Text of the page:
In cooking down 38 years' worth of DC comics for "Jonah Hex," the new movie, director Jimmy Hayward and his writers have produced a lumpy soup of western action and supernatural shenanigans, heavily spiced with narrative confusion. The story leaps back and forth in time, and while the picture is sometimes funny, possibly intentionally, at some points it's anybody's guess what's going on.
In playing Jonah, Josh Brolin is stuck with a character whose facial constriction reduces him to little more than a walking bad attitude — he's like Clint Eastwood's old Man with No Name in the Sergio Leone westerns but without the warmth.
The time is just after the Civil War (at least when it's not during the Civil War). We learn that Jonah was framed for the betrayal of his Confederate battle unit, which resulted in the death of his friend, Jeb Turnbull (Jeffrey Dean Morgan). Jeb's demented father, Quentin (John Malkovich in full cuckoo mode), retaliated by killing Jonah's wife and son, and disfiguring his face with a red-hot branding iron. Now (or sometimes now) Jonah roams the West as a bad-ass bounty hunter, his only love connection a beautiful whore named Lilah (Megan Fox). When Ulysses S. Grant (Aidan Quinn), president of the newly reunited States, learns that Turnbull is creating a "super-weapon" that will be a "nation-killer," he recruits Jonah to stop him.
Our battered hero is well-equipped to do so. After a close call with death some years back, Jonah was left with one foot in the spirit world; and so while he spends much of the movie being shot and beaten, he appears to be unkillable. He's attended by a pack of hellhounds ("I wouldn't try to pet 'em if I was you") and has the useful gift of bringing dead men back to life with a touch of his hand. ("I'm sorry I killed you," he tells one corpse, after raising him from the grave. Says the dead guy: "I'd better be getting back under ground.") Jonah also has a taste for esoteric weaponry — saddle-mounted Gatling guns, dynamite-firing crossbow pistols — and a talent for dodging bullets by simply leaning back a bit to let them fly by (past our madly rolling eyes). The lovely Lilah is no slouch in the slick department, either: When she and Jonah are handcuffed to an overhead rod, the cuffs suddenly snap free, and she brandishes a lock pick. "My mama didn't raise no fool," she says. (To which we reply, "What the hell ... ?")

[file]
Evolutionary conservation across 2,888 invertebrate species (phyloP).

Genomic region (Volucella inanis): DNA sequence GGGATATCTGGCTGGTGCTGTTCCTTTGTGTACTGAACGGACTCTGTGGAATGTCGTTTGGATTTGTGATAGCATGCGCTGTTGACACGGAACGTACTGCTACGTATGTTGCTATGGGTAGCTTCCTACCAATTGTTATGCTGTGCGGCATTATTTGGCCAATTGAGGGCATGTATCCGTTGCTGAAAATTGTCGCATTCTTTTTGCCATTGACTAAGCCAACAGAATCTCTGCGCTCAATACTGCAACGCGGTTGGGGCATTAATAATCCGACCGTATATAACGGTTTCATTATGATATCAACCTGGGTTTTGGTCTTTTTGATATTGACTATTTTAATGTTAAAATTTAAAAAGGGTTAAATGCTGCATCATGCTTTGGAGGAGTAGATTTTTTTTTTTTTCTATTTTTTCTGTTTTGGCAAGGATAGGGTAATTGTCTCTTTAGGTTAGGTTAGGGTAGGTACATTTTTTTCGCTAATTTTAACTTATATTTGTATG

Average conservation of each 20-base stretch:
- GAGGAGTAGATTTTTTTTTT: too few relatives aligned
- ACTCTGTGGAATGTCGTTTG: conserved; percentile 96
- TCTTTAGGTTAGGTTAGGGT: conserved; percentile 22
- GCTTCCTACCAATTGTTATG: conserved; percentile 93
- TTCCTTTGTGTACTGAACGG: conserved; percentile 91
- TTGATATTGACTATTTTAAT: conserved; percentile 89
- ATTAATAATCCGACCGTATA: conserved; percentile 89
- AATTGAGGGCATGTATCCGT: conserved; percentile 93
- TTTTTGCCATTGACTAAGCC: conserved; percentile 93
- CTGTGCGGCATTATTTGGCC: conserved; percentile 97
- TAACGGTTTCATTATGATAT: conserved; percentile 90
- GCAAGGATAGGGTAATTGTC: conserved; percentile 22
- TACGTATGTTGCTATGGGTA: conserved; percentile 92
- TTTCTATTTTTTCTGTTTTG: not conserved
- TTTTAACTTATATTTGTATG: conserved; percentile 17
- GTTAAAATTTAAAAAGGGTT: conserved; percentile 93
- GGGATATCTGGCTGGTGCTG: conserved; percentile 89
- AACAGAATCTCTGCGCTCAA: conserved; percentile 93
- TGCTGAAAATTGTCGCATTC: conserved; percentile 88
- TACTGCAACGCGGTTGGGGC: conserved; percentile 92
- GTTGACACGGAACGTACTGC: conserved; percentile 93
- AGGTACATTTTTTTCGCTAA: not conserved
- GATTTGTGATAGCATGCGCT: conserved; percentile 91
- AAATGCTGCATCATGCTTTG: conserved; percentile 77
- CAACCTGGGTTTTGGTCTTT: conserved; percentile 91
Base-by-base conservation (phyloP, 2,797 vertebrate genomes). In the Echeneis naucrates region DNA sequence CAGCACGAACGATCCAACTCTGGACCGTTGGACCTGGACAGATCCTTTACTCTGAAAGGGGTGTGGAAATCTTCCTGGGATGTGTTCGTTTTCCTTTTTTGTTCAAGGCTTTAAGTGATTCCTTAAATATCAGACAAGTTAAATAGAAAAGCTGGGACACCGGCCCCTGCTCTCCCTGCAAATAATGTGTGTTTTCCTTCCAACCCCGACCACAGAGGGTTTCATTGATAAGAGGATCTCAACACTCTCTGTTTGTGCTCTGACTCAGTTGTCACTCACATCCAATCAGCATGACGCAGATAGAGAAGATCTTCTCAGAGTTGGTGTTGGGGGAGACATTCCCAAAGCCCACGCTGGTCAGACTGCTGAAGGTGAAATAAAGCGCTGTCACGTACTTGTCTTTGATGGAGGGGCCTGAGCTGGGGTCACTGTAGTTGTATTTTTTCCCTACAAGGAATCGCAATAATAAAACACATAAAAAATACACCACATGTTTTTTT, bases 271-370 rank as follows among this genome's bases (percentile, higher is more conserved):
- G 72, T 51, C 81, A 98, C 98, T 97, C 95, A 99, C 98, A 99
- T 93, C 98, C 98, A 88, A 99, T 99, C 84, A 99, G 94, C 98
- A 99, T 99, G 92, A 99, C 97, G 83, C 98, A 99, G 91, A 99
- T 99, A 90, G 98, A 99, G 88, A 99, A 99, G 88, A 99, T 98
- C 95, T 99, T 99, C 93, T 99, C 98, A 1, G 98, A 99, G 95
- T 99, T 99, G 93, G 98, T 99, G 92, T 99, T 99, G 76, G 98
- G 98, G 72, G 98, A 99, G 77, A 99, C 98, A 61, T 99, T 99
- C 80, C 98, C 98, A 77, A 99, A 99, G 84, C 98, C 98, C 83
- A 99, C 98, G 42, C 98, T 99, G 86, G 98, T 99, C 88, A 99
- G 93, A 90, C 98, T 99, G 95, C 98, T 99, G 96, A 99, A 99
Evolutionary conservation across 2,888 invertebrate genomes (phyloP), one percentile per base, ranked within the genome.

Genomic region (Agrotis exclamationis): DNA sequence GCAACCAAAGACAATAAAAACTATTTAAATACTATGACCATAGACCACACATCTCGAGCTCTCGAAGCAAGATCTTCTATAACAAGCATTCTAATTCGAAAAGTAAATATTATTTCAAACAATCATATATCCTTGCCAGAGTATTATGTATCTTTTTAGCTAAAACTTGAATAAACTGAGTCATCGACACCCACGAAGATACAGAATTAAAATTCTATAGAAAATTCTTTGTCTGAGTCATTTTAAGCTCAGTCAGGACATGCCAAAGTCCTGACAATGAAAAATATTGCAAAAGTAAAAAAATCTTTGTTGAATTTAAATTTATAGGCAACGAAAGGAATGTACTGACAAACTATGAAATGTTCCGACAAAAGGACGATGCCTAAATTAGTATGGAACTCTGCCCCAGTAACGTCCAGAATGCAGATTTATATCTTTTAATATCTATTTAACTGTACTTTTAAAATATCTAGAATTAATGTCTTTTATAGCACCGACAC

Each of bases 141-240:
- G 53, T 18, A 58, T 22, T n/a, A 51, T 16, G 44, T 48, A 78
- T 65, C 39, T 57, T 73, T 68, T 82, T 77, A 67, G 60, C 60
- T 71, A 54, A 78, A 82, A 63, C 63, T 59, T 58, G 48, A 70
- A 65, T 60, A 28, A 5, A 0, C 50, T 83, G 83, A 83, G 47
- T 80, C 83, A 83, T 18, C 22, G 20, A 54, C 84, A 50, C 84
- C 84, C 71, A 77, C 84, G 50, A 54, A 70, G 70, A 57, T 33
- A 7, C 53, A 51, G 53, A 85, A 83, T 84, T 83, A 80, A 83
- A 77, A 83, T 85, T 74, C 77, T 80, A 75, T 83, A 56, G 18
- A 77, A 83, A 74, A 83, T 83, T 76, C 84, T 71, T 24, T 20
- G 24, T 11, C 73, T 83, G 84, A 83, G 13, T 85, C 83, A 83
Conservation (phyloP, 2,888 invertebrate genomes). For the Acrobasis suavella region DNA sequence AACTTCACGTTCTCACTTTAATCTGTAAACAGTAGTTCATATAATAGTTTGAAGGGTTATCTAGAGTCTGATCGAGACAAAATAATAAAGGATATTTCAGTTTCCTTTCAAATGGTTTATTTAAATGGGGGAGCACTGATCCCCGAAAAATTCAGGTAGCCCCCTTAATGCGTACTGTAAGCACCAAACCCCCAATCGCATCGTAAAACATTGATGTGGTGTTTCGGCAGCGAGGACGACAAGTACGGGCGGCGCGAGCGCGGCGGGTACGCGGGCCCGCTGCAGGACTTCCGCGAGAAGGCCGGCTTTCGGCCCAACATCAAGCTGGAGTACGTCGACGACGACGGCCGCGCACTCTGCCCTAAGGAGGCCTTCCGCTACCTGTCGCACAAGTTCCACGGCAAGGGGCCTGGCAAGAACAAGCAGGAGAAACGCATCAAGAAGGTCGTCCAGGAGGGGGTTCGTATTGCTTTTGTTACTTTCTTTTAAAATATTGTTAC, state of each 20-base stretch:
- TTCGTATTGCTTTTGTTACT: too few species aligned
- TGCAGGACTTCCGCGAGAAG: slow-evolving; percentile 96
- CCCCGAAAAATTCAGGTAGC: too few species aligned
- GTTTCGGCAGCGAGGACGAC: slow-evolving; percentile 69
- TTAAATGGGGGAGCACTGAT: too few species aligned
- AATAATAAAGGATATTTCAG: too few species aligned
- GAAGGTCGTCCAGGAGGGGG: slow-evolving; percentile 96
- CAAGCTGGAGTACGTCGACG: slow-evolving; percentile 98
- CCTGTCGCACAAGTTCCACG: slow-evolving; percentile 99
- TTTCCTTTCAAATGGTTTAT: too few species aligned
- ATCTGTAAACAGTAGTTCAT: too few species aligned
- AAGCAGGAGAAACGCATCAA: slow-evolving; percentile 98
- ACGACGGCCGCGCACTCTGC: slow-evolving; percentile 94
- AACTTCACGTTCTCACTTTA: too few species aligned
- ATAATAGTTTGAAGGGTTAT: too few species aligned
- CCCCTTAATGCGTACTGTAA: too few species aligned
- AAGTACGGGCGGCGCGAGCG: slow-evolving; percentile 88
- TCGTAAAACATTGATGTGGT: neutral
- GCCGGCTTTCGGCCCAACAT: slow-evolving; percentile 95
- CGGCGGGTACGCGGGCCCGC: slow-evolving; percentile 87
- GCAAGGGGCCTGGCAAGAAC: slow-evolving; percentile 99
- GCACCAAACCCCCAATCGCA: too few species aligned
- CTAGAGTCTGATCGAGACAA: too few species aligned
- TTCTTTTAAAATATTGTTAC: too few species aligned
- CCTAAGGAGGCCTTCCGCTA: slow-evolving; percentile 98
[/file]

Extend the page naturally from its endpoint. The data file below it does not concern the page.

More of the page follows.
Despite the picture's wall-to-wall uproar — train-jackings, bullet storms, incessant detonations — there's little excitement to it. The action is furious from the outset and remains at that level throughout, increasingly diluting its intended effect. And the dialogue, which I take to be satirical, never quite meshes with the film's heavy violence. Like its half-dead protagonist, the movie never comes completely alive.
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